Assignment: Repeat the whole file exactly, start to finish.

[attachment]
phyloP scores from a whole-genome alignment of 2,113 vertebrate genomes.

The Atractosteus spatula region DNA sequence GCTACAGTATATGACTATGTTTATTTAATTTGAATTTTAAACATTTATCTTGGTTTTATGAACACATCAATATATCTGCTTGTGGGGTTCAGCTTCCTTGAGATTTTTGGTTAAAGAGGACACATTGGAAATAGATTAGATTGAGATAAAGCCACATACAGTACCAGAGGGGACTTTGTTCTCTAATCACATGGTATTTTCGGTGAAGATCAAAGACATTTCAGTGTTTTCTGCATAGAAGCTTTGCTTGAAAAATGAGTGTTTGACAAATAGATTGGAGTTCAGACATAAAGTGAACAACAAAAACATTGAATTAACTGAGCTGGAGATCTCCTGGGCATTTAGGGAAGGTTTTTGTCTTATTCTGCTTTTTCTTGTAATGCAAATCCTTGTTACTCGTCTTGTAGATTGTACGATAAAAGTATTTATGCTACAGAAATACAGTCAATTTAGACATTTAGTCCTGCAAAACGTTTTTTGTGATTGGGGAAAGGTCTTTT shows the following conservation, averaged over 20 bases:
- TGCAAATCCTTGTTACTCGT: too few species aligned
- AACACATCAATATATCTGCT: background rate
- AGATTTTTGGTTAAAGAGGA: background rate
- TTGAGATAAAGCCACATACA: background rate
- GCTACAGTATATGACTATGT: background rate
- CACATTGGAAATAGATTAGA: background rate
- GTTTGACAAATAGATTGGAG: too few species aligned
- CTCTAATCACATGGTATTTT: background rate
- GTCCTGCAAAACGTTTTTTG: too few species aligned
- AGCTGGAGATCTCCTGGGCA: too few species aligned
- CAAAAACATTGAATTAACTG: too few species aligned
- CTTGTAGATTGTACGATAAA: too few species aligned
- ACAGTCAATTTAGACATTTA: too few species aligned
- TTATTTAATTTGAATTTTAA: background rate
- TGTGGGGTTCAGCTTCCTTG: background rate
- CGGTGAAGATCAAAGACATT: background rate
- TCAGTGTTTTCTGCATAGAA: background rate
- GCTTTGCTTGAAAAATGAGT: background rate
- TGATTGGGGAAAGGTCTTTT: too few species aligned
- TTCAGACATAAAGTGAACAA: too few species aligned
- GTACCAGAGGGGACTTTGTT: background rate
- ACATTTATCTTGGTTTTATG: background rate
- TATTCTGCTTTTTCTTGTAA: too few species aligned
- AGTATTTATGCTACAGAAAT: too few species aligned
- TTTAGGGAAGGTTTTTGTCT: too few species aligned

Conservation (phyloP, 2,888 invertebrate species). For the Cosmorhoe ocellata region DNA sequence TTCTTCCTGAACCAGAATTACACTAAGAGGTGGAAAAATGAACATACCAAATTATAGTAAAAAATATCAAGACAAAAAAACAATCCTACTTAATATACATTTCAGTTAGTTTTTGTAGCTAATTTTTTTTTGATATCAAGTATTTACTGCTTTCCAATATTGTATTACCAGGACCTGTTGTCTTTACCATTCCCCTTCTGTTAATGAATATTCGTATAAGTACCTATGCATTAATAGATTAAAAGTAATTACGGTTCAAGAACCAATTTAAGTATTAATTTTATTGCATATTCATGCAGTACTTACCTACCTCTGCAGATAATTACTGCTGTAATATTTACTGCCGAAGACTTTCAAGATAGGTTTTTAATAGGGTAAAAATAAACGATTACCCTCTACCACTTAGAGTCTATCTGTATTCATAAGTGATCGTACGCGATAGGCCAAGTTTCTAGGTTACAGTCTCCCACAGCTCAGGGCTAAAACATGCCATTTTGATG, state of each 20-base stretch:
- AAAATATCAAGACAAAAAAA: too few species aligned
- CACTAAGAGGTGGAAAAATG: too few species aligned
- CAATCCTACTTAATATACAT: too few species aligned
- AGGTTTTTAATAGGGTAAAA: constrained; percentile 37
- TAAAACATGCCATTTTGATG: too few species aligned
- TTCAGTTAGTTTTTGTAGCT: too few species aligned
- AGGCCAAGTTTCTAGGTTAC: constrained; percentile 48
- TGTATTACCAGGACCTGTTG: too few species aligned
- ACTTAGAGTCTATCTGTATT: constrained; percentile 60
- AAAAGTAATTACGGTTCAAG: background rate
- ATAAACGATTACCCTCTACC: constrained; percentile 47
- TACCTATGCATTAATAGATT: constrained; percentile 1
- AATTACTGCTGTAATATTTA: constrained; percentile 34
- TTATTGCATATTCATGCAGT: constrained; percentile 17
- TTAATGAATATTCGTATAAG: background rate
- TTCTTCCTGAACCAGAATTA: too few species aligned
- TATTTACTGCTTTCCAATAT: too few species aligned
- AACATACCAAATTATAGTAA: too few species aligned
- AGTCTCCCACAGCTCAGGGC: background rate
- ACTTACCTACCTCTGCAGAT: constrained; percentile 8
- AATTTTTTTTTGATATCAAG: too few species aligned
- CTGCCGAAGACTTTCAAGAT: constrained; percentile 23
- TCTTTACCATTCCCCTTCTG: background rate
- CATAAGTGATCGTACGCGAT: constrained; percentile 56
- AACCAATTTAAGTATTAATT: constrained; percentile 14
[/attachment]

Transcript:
phyloP scores from a whole-genome alignment of 2,113 vertebrate genomes.

The Atractosteus spatula region DNA sequence GCTACAGTATATGACTATGTTTATTTAATTTGAATTTTAAACATTTATCTTGGTTTTATGAACACATCAATATATCTGCTTGTGGGGTTCAGCTTCCTTGAGATTTTTGGTTAAAGAGGACACATTGGAAATAGATTAGATTGAGATAAAGCCACATACAGTACCAGAGGGGACTTTGTTCTCTAATCACATGGTATTTTCGGTGAAGATCAAAGACATTTCAGTGTTTTCTGCATAGAAGCTTTGCTTGAAAAATGAGTGTTTGACAAATAGATTGGAGTTCAGACATAAAGTGAACAACAAAAACATTGAATTAACTGAGCTGGAGATCTCCTGGGCATTTAGGGAAGGTTTTTGTCTTATTCTGCTTTTTCTTGTAATGCAAATCCTTGTTACTCGTCTTGTAGATTGTACGATAAAAGTATTTATGCTACAGAAATACAGTCAATTTAGACATTTAGTCCTGCAAAACGTTTTTTGTGATTGGGGAAAGGTCTTTT shows the following conservation, averaged over 20 bases:
- TGCAAATCCTTGTTACTCGT: too few species aligned
- AACACATCAATATATCTGCT: background rate
- AGATTTTTGGTTAAAGAGGA: background rate
- TTGAGATAAAGCCACATACA: background rate
- GCTACAGTATATGACTATGT: background rate
- CACATTGGAAATAGATTAGA: background rate
- GTTTGACAAATAGATTGGAG: too few species aligned
- CTCTAATCACATGGTATTTT: background rate
- GTCCTGCAAAACGTTTTTTG: too few species aligned
- AGCTGGAGATCTCCTGGGCA: too few species aligned
- CAAAAACATTGAATTAACTG: too few species aligned
- CTTGTAGATTGTACGATAAA: too few species aligned
- ACAGTCAATTTAGACATTTA: too few species aligned
- TTATTTAATTTGAATTTTAA: background rate
- TGTGGGGTTCAGCTTCCTTG: background rate
- CGGTGAAGATCAAAGACATT: background rate
- TCAGTGTTTTCTGCATAGAA: background rate
- GCTTTGCTTGAAAAATGAGT: background rate
- TGATTGGGGAAAGGTCTTTT: too few species aligned
- TTCAGACATAAAGTGAACAA: too few species aligned
- GTACCAGAGGGGACTTTGTT: background rate
- ACATTTATCTTGGTTTTATG: background rate
- TATTCTGCTTTTTCTTGTAA: too few species aligned
- AGTATTTATGCTACAGAAAT: too few species aligned
- TTTAGGGAAGGTTTTTGTCT: too few species aligned

Conservation (phyloP, 2,888 invertebrate species). For the Cosmorhoe ocellata region DNA sequence TTCTTCCTGAACCAGAATTACACTAAGAGGTGGAAAAATGAACATACCAAATTATAGTAAAAAATATCAAGACAAAAAAACAATCCTACTTAATATACATTTCAGTTAGTTTTTGTAGCTAATTTTTTTTTGATATCAAGTATTTACTGCTTTCCAATATTGTATTACCAGGACCTGTTGTCTTTACCATTCCCCTTCTGTTAATGAATATTCGTATAAGTACCTATGCATTAATAGATTAAAAGTAATTACGGTTCAAGAACCAATTTAAGTATTAATTTTATTGCATATTCATGCAGTACTTACCTACCTCTGCAGATAATTACTGCTGTAATATTTACTGCCGAAGACTTTCAAGATAGGTTTTTAATAGGGTAAAAATAAACGATTACCCTCTACCACTTAGAGTCTATCTGTATTCATAAGTGATCGTACGCGATAGGCCAAGTTTCTAGGTTACAGTCTCCCACAGCTCAGGGCTAAAACATGCCATTTTGATG, state of each 20-base stretch:
- AAAATATCAAGACAAAAAAA: too few species aligned
- CACTAAGAGGTGGAAAAATG: too few species aligned
- CAATCCTACTTAATATACAT: too few species aligned
- AGGTTTTTAATAGGGTAAAA: constrained; percentile 37
- TAAAACATGCCATTTTGATG: too few species aligned
- TTCAGTTAGTTTTTGTAGCT: too few species aligned
- AGGCCAAGTTTCTAGGTTAC: constrained; percentile 48
- TGTATTACCAGGACCTGTTG: too few species aligned
- ACTTAGAGTCTATCTGTATT: constrained; percentile 60
- AAAAGTAATTACGGTTCAAG: background rate
- ATAAACGATTACCCTCTACC: constrained; percentile 47
- TACCTATGCATTAATAGATT: constrained; percentile 1
- AATTACTGCTGTAATATTTA: constrained; percentile 34
- TTATTGCATATTCATGCAGT: constrained; percentile 17
- TTAATGAATATTCGTATAAG: background rate
- TTCTTCCTGAACCAGAATTA: too few species aligned
- TATTTACTGCTTTCCAATAT: too few species aligned
- AACATACCAAATTATAGTAA: too few species aligned
- AGTCTCCCACAGCTCAGGGC: background rate
- ACTTACCTACCTCTGCAGAT: constrained; percentile 8
- AATTTTTTTTTGATATCAAG: too few species aligned
- CTGCCGAAGACTTTCAAGAT: constrained; percentile 23
- TCTTTACCATTCCCCTTCTG: background rate
- CATAAGTGATCGTACGCGAT: constrained; percentile 56
- AACCAATTTAAGTATTAATT: constrained; percentile 14